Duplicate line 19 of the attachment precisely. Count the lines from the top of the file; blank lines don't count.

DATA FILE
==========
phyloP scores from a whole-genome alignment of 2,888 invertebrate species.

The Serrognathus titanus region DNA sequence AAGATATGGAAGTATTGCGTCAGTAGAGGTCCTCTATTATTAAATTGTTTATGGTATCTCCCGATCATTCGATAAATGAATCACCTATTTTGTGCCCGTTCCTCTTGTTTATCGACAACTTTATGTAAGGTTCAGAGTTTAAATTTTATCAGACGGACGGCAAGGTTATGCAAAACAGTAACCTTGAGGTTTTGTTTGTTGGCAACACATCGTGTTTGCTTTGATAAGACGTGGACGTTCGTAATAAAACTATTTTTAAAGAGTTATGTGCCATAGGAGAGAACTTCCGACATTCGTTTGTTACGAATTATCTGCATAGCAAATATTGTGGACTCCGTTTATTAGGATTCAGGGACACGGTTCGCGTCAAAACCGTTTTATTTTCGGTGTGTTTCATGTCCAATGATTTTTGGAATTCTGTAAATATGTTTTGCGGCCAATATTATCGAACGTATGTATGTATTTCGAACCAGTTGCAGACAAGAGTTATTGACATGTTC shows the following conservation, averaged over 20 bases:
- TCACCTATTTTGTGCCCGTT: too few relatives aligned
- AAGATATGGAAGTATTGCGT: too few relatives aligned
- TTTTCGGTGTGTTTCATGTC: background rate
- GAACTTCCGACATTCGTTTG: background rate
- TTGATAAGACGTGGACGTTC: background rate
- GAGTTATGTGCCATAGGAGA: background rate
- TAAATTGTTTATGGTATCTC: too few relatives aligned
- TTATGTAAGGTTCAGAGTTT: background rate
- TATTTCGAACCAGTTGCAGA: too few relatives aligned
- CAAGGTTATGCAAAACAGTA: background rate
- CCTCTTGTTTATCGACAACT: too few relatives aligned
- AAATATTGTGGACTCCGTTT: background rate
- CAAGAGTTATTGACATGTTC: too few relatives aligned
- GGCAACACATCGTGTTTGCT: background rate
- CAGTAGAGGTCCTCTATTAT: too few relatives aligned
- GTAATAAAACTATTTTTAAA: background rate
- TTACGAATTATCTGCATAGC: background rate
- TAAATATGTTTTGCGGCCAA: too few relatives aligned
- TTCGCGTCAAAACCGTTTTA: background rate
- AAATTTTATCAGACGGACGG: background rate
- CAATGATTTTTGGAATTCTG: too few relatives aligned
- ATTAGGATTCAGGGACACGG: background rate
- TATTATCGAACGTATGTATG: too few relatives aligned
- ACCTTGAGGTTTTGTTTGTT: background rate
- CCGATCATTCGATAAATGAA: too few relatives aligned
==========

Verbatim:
- TTACGAATTATCTGCATAGC: background rate